month we looked at subtexted
dialogue—when the meaning is hidden beneath the words—and how to use
the TIME elements of Thought, Inflection, Movement, and Expression to
show real meaning. (If you missed Part 1, read it first to catch
Now, here is the scene I
promised you from Getting into Character, using
only five words of dialogue to introduce us to a couple in a deeply
At last, silence. Not
even a creak from the padded rocking chair. She was too exhausted to
Early morning light
filtered through the checkered curtains,
patterning the floor at Missy Danton’s feet. Her newborn nursed in her
arms, sighing in contentment with each swallow. For hours, Missy had
despaired of this moment ever arriving. The baby had squalled all
night, filling her with fear at the thought of waking her husband.
Missy smoothed a
fingertip over the baby’s perfect cheek. How
could Franklin still treat her so badly after she’d given him such a
beautiful son? She’d been so sure a baby would change things. But the
pain in her left shoulder, where he’d punched her twice yesterday, baby
in her arms, screamed the bitter truth.
The nursery door pushed
open. Missy raised dull eyes to watch
Franklin’s head appear, hair matted from sleep. What she would give for
the slightest bit of compassion.
“Morning.” Her voice
was little more than a croak.
He slouched in the
doorway, dismissive eyes flicking over her
face, the baby. Languidly, then, he stretched, yawning with
Resentment rose like
hot acid within Missy. She pressed her lips
together, fingers tensing under the baby’s blanket. “Sleep well?”
Biting with sarcasm, the words slipped from her lips of their own
accord. The moment they were out, she wanted them back.
Franklin drew to his
full height, eyes narrowing. His head
tilted, and Missy could see the telltale vein on his neck begin to
throb. She braced herself, drawing her baby closer. Franklin’s mouth
opened in a smirk, his chin jutting. “Yeah,” he challenged, goading,
daring her to continue in such foolishness.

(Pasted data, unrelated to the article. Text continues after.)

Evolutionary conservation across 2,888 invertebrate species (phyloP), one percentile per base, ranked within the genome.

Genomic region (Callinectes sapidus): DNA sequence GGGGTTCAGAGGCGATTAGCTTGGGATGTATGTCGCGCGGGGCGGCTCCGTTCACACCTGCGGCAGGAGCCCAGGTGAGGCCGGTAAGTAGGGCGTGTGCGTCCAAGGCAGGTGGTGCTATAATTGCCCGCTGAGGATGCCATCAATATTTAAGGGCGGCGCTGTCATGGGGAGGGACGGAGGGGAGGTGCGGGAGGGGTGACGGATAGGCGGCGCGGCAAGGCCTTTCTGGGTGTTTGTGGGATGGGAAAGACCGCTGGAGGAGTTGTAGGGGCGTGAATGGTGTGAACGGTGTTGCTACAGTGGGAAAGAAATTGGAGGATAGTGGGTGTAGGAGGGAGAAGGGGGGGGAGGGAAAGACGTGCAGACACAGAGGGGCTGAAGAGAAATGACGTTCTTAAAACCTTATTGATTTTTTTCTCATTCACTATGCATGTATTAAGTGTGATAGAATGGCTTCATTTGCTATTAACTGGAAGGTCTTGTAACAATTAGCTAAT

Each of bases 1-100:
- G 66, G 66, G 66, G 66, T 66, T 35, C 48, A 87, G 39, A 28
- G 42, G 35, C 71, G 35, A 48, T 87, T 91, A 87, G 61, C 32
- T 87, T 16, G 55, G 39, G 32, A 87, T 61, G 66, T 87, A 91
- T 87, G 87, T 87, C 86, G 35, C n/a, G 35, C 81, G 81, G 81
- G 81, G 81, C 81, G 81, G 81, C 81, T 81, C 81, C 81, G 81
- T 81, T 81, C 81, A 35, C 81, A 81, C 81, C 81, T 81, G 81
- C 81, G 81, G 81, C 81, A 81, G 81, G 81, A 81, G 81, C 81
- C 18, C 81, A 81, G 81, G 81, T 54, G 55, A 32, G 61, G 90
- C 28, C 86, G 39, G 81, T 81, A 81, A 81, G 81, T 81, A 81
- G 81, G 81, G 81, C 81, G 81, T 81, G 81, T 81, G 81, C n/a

Fresh, nauseating fear
blanketed Missy’s anger. She now had more than herself to protect.
Missy lowered her eyes.
Remember that subtexted dialogue
occurs when (1) the speaker doesn’t
want to say what he’s thinking, or (2) the speaker doesn’t need to say
what he’s thinking because the other person already knows it. This
scene between Missy and Franklin contains examples of both situations.
Let’s look at the subtexted
meaning of each line:
“Morning.” Look at me
just once with compassion, Franklin.
I’ve been up all night with the son I’ve given you, and I’m exhausted.
“Morning.” Yeah, what
do I care? That’s your place, watching
the kid while I get my eight hours. (Situation #2)
“Sleep well?” I’m
sick of the way you treat me. You make me
furious. How can you be so selfish, sleeping all night while I was
having so much trouble? (Situation #1)
“Yeah.” You keep it
up, Missy, you’ll be sorry. A baby in your arms ain’t gonna keep me
from hitting you. (Situation #2)
one more piece of this
Missy lowered her eyes. Franklin,
I’m sorry, I don’t know what got into me. Please don’t hit me. Please
don’t hurt my baby. (Situation #2)
at the scene,
substituting the subtexted dialogue with its
actual meaning. If the characters had spoken in such WYSIWYG (what you
see is what you get) terms, the scene would read as not “real” to life.
Instinctively we know these two characters wouldn’t speak to each other
Let’s look more closely at how
to use the TIME elements in a scene.
doesn’t just refer to italicized words of
literal thoughts. You can do that once in a while, but they are jarring
and quickly become tiring to the reader, so use them sparingly. In this
scene, thought has been depicted through narrative. One word of
caution: Since thought is often the easiest technique to employ. Don’t
overuse it, or you will simply move all meaning from spoken word to
narrative thought. This will negate the need for other kinds of
description and will deaden your scene, telling your story rather than
One or two well-chosen words can convey a
magnitude of meaning. Missy’s “Sleep well?” asked with biting sarcasm
spoke of her deep resentment and anger at Franklin. It had nothing to
do with wondering how he’d spent his night.
This includes body language as well as large motions. A slouch, a
jiggling foot, a flick of the hand—all convey messages.
Facial expression can be very effective even when
a character is otherwise still. Remember that Missy’s final
communication of accepting “her place” under Franklin’s abusive rule
was conveyed merely through lowering her eyes. Such silent expression
can tell the reader far more than words.
Take a look at the dialogue in
one of your scenes. Is it written in
WYSIWYG style when it should be subtexted? Maybe you’ve managed to
subtext bits of it, while other parts remain WYSIWYG. Dig deeper into
the meaning of the words—and show them through TIME elements instead of
the dialogue itself. And when you’re not writing—when you’re simply
conversing with others (or listening to a conversation), pay attention
to how often meaning is subtexted. The more you understand it in real
life, the more you’ll use it effectively in your writing.
Excerpted from Getting Into
Character: Seven Secrets a Novelist Can Learn from Actors by Brandilyn